Florida city terminates consideration of biomass plant

By Lisa Gibson
Posted March 18, 2010, at 8:42 a.m. CST

A 55-megawatt biomass power plant that would have called Gretna, Fla., home will not be built, as city officials announced March 16 that they have terminated consideration of the facility.

Officials said March 15 that they would extend consideration of the Adage LLC facility for six months in order to further study the plant's impacts and provide the citizens with reasonable assurances that it will not jeopardize their health and safety. A statement from the city reads, "The City has been very disappointed by a small number of individuals, both from outside our community and within, who have made attempts to distort its efforts to create sustainable economic opportunities for the residents of Gretna and Gadsden County; persons who have never in the past demonstrated any particular interest in the welfare of our residents. The City's commitment and determination to increase our nation's ability to produce energy within its borders remains strong, despite the misconceptions that have been fostered by the unfortunate few."

Adage responded to the city's decision, saying it would suspend development, along with its application for an air permit from the Florida Department of Environmental Protection. In light of the permit suspension, the city released another statement saying it considers the matter closed and will take no further action. The plant cannot legally operate without an air permit, so the project is no longer viable, it said. Gretna City Manager Antonio Jefferson said the choice to terminate project consideration was not influenced by citizen opposition.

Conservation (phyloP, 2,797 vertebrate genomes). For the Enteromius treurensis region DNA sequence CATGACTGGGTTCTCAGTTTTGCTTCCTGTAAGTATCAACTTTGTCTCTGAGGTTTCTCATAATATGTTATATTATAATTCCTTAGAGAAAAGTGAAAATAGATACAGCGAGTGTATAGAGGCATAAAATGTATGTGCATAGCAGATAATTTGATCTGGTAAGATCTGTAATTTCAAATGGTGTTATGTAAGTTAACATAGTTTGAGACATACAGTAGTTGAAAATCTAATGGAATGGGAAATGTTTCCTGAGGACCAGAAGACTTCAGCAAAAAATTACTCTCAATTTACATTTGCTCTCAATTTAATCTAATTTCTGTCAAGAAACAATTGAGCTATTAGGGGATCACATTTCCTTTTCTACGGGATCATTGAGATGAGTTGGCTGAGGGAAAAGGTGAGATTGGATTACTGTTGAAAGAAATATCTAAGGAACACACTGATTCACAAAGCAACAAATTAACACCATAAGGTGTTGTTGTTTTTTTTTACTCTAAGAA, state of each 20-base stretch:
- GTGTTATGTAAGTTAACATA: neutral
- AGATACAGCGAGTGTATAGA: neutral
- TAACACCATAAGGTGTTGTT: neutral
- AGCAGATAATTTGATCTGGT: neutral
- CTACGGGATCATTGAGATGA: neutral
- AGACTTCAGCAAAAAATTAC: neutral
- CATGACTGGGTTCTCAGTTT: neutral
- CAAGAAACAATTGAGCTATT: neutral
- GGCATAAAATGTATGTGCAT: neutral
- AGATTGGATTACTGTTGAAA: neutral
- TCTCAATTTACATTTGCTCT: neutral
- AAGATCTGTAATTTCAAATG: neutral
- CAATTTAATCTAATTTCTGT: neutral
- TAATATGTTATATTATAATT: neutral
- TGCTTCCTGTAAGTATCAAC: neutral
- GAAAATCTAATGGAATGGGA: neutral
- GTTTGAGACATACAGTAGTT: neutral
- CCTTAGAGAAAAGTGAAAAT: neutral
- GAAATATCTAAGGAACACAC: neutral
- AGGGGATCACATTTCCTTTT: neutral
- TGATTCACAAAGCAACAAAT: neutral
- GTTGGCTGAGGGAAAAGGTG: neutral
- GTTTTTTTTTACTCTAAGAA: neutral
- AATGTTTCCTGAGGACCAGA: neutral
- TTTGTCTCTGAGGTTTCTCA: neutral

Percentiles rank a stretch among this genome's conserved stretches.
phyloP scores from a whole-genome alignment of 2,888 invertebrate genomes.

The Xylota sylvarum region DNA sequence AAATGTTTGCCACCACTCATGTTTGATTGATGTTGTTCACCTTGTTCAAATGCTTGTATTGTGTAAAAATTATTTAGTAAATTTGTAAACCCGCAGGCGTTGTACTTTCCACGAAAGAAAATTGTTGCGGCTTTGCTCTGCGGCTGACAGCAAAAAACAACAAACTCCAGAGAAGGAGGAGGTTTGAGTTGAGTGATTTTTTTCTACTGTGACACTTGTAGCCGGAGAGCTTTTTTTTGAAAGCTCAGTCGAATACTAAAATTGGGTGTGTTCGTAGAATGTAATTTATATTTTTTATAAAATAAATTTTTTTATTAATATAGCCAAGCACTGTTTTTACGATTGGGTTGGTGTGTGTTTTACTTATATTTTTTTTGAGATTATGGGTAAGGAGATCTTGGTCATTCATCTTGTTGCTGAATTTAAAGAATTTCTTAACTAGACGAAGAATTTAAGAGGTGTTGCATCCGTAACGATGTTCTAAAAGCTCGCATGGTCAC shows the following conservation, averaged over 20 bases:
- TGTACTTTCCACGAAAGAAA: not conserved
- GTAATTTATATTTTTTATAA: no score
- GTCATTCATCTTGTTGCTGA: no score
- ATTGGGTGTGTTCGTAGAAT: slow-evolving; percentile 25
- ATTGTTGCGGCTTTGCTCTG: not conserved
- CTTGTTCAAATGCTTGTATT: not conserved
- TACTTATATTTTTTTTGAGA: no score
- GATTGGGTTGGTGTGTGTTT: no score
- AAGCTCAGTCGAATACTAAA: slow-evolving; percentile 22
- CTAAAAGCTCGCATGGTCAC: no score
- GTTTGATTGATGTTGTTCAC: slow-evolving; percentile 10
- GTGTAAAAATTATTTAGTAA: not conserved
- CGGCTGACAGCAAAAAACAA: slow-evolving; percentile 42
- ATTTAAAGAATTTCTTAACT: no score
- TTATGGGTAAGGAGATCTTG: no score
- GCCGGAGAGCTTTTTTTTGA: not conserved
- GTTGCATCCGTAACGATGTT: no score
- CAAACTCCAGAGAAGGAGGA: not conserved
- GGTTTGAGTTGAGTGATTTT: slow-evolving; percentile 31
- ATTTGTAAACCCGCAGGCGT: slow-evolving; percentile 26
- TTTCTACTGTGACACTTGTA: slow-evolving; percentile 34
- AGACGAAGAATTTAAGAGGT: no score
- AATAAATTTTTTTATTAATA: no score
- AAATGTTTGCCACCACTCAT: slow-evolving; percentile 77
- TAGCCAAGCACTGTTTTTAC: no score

Tom DePonty, public affairs director for Adage, said the company is still exploring locations in the area around Gadsden County because it offers a great place for such a facility. "We are going to suspend work on the project and continue to pursue options in the region," he said. Vibrant forest resources attracted Adage to the area and the state's recently released Woody Biomass Economic Study confirmed market potential, according to the company. For more information on the study and its findings, see Biomass Magazine's University of Florida study downplays RPS potential.

Adage, a biopower joint venture of Duke Energy and Areva, will continue to develop its Hamilton County, Fla., plant, which has already received full approval on the state and local levels. The company's technology uses wood debris from forest operations.